Recent fires show dangers of hoarding
Step inside any hoarder's home and the piles of paper, debris, rotting food and shopping bags filled with untouched craft projects or clothes with price tags still attached look like an impermeable barrier.
But the person who lives there sees something entirely different.
"They don't see clutter. They see memories," said Johanna M. Lewis, clinical psychologist with the Counseling Center of Nashua.
Every yellowed paper, brittle photo, stack of Tupperware containers, mounds of clothing and cartons of clutter not only are precious memories, but a comforting presence.
And unsolicited offers to help sort through the clutter — no matter how well meaning — could easily be viewed as a threat.
"That would send them into a panic attack because they attach … meanings and feelings to the objects. So it's almost like throwing a family member out — emotionally that's how they feel about it," Lewis said.
Disorder can turn deadly
That's why hoarding is a such a difficult challenge for those who suffer from this obsessive compulsive-related disorder, she said. It's also why it poses a public health and safety risk that easily can turn deadly, experts said. Falls, disease, infection, social isolation and fires are among the hazards hoarders face.
Such was the case in New Hampshire this week when Paul W. Morrill Sr., 72, and his wife, Betty, 68, died in a house fire in Bridgewater on Monday, and Sarah Storer Robinson, 72, died in her Manchester house Tuesday. Each died from smoke inhalation.
In both fires, firefighters found no working smoke detectors and had to fight through clutter and debris to get into the homes and conduct search and rescues.
While there only have been about a half dozen fatal and non-fatal hoarder fires in the state within the last 20 years, they present a particular danger to firefighters and homeowner alike.
"You can see that, when they do occur, they are catastrophic," State Fire Marshal J. William Degnan said.
"It's dangerous to the occupants because of the rapid fire spread. Once something ignites, because of the amount of combustibles in the building, it makes it much more difficult for them to find their way to an exit," Degnan said.
Debris and clutter also endanger firefighters.
"It's very difficult finding your way through a building like that," Degnan said.
Firefighters often are the first to come in contact with hoarders when they respond to ambulance and medical calls.
Manchester officials formed a Hoarding Task Force about a year ago to help address cases that came to their attention — often through the fire department, but also through relatives and friends, Manchester Public Health Director Timothy Soucy said.
"It's probably grossly underreported. We probably saw that in the fire on Bowman Street. A lot of the difficulty with single-family homes is someone lives by themselves without a lot of social interaction," Soucy said.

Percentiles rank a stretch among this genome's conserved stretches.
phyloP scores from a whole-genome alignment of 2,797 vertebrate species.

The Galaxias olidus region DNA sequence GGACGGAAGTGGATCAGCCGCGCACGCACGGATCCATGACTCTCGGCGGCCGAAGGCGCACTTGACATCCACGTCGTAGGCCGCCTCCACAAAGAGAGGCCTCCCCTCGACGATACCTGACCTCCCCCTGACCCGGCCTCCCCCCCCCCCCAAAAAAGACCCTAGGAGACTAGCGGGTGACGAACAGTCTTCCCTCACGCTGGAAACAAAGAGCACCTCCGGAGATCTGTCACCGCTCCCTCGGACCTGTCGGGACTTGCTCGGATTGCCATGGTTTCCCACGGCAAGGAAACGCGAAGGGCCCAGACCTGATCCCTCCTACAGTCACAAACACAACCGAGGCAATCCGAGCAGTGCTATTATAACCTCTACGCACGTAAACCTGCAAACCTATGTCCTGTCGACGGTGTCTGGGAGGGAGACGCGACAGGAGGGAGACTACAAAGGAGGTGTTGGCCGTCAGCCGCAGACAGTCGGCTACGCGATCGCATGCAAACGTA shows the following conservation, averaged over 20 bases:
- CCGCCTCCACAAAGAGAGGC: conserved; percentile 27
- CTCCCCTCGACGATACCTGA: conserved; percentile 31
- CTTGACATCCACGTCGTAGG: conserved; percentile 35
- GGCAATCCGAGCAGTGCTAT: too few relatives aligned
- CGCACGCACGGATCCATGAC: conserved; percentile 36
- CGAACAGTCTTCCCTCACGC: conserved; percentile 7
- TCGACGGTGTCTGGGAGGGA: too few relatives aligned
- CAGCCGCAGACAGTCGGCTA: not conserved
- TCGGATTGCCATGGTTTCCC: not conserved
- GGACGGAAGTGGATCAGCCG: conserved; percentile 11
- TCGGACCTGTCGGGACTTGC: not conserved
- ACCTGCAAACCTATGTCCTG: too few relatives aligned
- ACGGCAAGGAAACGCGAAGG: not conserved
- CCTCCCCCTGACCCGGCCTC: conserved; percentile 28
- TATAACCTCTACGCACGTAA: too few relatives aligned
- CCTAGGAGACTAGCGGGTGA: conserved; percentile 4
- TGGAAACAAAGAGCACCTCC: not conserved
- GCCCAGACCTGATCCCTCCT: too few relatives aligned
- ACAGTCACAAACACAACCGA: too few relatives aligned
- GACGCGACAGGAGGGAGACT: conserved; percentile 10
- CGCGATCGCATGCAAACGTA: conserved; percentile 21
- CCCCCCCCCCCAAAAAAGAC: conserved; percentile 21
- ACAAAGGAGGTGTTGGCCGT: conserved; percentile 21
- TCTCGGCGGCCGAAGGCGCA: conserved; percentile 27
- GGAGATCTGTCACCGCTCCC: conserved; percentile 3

The 83 Bowman St. house had not come to the task force's attention, he said.
Robinson was found dead on the second-floor of her home in a bedroom too cluttered to be used for sleeping. Fire officials speculate she became disoriented and turned in there instead of heading downstairs on the narrow path that cut through the stacks of waist-high debris throughout the house.
The Hoarding Task Force has handled about a half dozen hoarding cases in the last year — some significant, Soucy said. Besides the health and fire departments, state Elder Affairs Department representatives and members of various social service agencies have a seat at the table where members try to determine what resources are available to help people who came to their attention because of unsafe living conditions.
Social isolation is a key problem facing hoarders because their cluttered homes bar them from inviting people inside, Lewis said. Some won't bring in people to make needed home repairs because they fear they might be reported and lose their homes, she added.
"Usually family members have not been at the house for years," Lewis said.
Progress comes slow
People who struggle with hoarding process information in the brain differently from those who don't, Lewis said. They have difficulty with organizing, sustaining attention, regulating moods and often have an intense emotional need to collect and hold on to their possessions, she said. Many suffer from depression and anxiety. While hoarders are hard-wired to this type of thinking, a traumatic event such as a significant loss can exacerbate it.
Progress often comes slow, even to hoarders highly-motivated to overcome their behavior, Lewis said.
"It can take years to clean out a house," she added.
They best benefit by working in combination with an outpatient therapist, a psychiatrist and a professional organizer with experience with hoarders, Lewis said.
Working with family members "could be dicey."
"There is a lot of baggage with family members and they usually wanted it done by yesterday," Lewis said.